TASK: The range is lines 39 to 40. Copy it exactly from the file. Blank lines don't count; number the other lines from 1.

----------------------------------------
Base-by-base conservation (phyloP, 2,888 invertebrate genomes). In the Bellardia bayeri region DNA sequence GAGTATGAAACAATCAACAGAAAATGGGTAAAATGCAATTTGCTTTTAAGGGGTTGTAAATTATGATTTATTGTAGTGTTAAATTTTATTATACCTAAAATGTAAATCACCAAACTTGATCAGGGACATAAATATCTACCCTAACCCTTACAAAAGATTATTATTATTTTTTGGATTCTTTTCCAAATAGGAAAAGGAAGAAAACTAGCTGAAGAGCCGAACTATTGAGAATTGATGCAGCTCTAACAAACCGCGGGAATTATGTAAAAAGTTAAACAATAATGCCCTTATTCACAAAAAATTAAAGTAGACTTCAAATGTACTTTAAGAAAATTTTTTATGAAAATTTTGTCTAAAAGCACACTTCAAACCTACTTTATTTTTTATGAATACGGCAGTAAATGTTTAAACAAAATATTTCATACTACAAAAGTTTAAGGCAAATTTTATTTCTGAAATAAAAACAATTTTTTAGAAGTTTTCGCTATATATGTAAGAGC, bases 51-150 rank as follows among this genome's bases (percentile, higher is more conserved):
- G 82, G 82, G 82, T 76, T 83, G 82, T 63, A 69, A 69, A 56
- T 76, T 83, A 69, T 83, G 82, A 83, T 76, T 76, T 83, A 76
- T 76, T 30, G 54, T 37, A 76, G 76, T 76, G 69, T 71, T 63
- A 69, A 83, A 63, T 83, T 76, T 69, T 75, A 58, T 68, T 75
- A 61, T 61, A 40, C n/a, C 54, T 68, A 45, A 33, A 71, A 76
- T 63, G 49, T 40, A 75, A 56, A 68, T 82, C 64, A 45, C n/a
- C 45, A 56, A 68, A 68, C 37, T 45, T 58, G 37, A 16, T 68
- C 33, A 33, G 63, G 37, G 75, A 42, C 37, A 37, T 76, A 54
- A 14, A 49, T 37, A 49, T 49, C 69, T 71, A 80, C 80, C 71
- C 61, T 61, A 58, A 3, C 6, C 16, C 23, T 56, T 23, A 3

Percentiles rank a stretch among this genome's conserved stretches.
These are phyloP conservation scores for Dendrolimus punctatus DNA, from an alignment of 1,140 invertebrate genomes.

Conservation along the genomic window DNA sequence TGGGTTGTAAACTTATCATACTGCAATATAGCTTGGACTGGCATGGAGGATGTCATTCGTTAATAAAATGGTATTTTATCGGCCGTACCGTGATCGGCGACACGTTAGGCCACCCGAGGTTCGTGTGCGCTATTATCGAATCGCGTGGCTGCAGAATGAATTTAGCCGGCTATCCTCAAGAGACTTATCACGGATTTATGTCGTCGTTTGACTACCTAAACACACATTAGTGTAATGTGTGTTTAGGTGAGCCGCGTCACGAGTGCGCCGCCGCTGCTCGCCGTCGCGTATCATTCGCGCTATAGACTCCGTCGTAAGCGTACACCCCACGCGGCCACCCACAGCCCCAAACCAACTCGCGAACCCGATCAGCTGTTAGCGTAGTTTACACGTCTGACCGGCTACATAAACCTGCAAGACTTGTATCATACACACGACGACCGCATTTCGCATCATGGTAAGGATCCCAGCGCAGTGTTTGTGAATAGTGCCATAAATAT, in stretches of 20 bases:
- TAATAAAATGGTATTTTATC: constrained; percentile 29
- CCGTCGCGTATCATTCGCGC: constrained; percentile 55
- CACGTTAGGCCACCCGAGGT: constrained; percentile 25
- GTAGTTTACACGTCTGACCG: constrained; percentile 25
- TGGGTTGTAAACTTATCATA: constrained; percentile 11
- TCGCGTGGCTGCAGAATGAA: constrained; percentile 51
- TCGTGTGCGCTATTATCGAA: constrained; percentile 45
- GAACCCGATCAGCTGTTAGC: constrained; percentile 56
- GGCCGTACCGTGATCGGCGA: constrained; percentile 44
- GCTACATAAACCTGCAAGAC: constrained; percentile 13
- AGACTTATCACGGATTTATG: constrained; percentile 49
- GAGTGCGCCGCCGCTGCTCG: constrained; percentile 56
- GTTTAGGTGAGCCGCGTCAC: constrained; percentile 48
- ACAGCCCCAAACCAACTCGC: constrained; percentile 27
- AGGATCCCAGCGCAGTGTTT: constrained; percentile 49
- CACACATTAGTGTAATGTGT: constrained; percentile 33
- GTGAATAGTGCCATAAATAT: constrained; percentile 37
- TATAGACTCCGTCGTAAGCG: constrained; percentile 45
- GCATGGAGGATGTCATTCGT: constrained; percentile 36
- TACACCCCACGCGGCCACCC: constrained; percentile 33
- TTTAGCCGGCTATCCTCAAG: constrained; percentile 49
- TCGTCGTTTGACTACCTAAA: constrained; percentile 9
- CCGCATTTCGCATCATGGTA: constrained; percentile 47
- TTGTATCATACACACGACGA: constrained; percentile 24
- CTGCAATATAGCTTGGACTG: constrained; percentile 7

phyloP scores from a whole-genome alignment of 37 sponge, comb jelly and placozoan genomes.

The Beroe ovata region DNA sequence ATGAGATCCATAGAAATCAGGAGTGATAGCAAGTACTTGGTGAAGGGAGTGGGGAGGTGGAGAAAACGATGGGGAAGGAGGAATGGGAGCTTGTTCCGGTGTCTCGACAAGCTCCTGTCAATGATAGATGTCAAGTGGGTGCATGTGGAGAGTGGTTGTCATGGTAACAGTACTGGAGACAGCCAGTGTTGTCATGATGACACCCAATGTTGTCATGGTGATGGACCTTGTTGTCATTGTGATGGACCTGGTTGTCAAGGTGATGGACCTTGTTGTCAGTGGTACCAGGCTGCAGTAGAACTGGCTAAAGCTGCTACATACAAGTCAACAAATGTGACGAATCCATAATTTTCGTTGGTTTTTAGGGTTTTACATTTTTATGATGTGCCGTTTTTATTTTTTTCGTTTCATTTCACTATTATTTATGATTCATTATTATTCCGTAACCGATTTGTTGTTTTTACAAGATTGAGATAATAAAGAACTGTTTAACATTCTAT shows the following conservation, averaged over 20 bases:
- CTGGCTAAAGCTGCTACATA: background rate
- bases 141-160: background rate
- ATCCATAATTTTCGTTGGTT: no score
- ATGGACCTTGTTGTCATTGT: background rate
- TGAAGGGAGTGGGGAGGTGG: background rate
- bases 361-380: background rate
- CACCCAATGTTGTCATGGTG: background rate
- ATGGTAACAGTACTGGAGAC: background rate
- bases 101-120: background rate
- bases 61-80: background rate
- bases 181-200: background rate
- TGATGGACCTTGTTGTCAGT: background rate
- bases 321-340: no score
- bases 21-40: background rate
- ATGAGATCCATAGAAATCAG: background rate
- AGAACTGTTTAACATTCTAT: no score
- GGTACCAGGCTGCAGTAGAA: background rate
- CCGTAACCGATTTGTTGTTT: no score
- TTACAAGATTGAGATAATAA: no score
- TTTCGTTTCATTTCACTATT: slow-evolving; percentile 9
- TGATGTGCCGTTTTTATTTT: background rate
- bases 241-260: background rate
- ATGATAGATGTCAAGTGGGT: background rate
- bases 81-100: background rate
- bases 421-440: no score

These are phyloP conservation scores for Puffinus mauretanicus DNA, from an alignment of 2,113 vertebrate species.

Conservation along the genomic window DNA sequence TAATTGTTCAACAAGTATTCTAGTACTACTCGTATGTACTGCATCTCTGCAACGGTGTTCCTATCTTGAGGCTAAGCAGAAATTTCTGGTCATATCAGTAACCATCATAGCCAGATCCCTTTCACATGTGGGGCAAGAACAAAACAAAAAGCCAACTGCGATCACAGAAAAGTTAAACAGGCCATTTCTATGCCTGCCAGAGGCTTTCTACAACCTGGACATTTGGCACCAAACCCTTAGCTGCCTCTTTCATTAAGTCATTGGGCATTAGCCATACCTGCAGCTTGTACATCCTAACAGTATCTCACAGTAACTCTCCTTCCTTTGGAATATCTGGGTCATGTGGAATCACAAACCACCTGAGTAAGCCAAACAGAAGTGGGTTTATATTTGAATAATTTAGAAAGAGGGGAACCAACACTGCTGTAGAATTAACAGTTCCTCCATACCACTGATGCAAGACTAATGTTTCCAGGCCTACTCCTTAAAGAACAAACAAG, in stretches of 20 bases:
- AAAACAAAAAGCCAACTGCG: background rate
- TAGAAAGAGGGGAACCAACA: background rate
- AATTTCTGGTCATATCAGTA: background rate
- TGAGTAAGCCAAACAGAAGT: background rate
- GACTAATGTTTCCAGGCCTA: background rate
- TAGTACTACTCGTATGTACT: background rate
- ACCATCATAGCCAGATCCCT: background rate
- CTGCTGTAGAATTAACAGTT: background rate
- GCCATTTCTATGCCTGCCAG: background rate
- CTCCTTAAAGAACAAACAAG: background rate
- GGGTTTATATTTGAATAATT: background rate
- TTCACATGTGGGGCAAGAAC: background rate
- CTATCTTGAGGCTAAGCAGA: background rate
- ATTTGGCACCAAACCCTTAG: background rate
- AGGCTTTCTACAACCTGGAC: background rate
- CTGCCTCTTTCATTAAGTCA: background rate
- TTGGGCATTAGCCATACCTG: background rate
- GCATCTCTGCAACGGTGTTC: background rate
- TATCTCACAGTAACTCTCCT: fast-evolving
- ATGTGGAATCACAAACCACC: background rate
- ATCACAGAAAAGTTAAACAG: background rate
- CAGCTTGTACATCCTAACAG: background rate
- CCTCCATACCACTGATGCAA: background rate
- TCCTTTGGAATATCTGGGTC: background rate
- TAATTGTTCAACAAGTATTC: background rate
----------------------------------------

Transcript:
- CTGCAATATAGCTTGGACTG: constrained; percentile 7

phyloP scores from a whole-genome alignment of 37 sponge, comb jelly and placozoan genomes.